Commercial Motorcycle Accidents Soars

The Accident Ground

By Karifa Kello Thoronka

A motorcycle also called a motor bike [Okada] or Keke is a two or three wheeled motor vehicle which is propelled by engine or motor usually by an internal combustion engine.

Looking at the economic benefits of commercial motorcycling in Sierra Leone, it has impacted positively on our societies in many ways. It provides jobs for many unemployed youths in the country and also make it easier to access places that taxis/bus cannot cover. Moreover, the Government also received tax from those that involved in the business.

It can be assumed that commercial motorcycling is much challenging and goes with many dangers. The problems of commercial motorcycle accident are mainly caused by the impatience of motor drivers. They over-speed on highways which make them to lose sometimes resulting in collision; the riders are too careless that they hardly pay attention when approaching main junctions.

This writer on-boarded a Keke with registration number APR 739 from Congo Cross to Saint John in Freetown when an unexpected accident occurred. While approaching the main junction by The Light at Brookfields in a very high speed a motor bike also was coming with high speed from the opposite direction ,the two colliding,causing serious injuries to the passengers (including me) on board the Keke on Wednesday 25th March 2020.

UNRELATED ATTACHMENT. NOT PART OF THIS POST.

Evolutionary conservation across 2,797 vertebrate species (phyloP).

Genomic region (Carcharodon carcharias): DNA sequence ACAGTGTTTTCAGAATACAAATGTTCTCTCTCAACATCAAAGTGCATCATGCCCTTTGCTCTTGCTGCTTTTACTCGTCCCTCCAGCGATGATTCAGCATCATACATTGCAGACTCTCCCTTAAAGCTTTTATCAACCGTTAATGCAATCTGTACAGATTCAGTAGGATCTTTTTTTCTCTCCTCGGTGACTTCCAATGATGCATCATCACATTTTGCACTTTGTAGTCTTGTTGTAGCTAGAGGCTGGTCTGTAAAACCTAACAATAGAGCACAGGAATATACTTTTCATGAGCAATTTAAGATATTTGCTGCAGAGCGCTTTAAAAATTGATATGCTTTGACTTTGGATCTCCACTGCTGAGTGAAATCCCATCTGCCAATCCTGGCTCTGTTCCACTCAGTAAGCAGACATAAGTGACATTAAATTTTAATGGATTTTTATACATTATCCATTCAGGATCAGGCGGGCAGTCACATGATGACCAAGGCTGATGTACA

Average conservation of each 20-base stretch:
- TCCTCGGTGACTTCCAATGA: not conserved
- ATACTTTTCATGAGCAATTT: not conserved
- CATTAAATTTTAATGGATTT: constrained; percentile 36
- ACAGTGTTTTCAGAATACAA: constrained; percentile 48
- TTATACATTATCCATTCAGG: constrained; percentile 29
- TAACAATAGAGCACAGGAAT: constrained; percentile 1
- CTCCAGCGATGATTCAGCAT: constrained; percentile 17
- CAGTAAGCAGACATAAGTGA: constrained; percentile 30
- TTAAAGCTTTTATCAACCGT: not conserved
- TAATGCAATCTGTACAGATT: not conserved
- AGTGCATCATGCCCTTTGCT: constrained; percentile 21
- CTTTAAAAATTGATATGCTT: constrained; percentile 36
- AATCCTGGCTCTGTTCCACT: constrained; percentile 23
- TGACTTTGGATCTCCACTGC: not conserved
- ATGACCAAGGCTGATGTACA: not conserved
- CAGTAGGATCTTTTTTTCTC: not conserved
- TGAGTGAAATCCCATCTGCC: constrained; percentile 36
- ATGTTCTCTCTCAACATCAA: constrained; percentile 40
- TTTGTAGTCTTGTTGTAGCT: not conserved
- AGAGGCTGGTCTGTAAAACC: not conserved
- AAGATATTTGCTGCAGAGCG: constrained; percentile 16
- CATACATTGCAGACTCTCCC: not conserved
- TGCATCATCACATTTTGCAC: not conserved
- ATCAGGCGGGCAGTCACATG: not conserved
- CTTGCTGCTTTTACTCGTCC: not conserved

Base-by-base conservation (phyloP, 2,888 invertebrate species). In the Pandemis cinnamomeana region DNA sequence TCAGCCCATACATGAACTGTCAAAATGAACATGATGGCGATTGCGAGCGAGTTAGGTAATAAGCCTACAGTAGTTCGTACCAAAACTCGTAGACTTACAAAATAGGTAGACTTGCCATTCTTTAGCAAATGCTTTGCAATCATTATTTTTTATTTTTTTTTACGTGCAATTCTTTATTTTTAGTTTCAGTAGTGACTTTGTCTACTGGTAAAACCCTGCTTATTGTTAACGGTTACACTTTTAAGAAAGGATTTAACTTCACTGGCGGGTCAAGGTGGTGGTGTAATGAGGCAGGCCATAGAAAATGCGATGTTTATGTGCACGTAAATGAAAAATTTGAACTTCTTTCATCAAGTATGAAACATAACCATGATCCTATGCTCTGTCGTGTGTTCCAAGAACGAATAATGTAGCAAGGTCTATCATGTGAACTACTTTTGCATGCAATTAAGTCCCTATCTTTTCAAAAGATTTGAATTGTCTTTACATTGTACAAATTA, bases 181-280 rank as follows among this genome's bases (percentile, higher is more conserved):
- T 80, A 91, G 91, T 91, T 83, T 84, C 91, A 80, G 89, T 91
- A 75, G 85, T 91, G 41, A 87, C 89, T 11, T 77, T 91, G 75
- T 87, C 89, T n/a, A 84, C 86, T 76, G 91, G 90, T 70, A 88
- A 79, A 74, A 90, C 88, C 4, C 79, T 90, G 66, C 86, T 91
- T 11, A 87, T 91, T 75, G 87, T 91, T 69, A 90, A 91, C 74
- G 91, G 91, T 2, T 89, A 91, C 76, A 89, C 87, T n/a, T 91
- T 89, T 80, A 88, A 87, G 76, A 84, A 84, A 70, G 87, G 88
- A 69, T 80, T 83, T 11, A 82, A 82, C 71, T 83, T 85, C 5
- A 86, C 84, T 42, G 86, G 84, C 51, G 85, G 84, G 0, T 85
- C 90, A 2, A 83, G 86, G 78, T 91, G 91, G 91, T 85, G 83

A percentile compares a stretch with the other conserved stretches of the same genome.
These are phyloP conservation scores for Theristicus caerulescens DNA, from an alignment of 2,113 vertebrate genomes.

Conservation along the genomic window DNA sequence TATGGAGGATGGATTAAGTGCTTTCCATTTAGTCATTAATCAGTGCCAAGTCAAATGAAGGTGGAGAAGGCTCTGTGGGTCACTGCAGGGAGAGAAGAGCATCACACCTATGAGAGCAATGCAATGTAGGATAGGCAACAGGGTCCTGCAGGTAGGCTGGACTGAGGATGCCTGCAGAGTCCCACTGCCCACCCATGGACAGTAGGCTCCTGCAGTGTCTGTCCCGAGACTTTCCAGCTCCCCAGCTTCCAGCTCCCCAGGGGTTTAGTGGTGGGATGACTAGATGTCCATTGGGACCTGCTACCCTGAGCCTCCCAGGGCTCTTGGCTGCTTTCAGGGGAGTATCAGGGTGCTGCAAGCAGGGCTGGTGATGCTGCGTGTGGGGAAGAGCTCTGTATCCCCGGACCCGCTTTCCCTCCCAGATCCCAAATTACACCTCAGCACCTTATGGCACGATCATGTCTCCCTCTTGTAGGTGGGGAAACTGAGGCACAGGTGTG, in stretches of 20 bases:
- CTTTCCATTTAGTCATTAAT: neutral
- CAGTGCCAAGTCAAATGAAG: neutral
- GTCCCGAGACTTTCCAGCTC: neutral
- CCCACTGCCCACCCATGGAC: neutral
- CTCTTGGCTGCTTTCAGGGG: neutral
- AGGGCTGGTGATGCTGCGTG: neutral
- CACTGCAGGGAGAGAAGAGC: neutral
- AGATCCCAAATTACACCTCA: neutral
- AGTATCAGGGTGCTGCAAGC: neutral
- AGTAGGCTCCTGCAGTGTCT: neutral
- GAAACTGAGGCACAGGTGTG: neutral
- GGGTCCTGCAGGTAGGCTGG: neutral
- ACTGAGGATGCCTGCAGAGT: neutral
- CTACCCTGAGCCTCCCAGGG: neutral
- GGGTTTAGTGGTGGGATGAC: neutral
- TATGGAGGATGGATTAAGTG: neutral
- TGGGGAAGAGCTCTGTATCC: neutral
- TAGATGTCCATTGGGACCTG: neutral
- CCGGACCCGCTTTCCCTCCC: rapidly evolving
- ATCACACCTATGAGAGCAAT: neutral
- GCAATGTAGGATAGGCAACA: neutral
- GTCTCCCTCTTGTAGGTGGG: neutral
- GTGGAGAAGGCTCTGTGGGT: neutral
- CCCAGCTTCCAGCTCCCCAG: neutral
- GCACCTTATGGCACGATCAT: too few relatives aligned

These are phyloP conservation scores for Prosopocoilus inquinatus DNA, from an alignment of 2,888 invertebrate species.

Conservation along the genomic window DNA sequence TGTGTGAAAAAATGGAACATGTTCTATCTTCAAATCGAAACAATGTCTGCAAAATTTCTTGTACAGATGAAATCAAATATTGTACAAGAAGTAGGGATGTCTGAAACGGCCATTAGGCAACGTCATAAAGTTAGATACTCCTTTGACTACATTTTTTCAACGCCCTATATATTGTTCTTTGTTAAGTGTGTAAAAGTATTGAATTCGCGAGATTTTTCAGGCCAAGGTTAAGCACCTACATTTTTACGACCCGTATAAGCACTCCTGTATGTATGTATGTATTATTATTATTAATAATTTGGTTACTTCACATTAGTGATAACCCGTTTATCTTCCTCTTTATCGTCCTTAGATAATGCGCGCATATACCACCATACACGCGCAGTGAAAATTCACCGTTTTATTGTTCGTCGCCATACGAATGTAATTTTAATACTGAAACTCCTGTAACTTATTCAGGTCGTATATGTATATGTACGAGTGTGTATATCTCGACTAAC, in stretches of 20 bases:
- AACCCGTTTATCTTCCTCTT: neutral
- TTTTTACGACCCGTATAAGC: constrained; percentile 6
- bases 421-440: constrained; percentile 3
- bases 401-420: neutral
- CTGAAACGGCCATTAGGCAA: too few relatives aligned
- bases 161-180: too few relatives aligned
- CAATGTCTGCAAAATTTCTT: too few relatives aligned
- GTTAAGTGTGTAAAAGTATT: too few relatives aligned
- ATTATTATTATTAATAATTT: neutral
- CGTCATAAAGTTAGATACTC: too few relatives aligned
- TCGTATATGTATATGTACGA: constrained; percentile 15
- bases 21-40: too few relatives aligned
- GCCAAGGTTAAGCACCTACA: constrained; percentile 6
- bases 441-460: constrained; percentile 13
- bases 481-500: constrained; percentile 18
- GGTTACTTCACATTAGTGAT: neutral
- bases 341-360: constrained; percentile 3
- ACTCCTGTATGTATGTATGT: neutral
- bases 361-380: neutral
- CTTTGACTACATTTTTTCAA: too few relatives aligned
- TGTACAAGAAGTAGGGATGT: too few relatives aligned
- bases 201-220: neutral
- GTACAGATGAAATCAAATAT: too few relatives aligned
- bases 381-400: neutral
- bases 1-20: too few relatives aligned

Motorcycle transport business contributes immensely to the high rate of accidents in Sierra Leone which is attributable to lack of training and traffic education among motorcycle operators around the country.

Disregard for traffic rules, regulations and reckless riding by the operators is increasing every other day in the city of Freetown especially when they have reduced their passengers as a result of the COVID -19.

Speaking with one commercial motorcycle rider by the name of Lamin Kamara he noted that they speed as way of getting quick financial returns recovery for the day.

He furthered by saying that traffic wardens disturb them.

While visiting the other sick victims, Mariama M. Bangura and Ruth Kabba they also condemned the rate at which these riders speed with reckless abandon.

Karifa Kello Thoronka Just after the Accident


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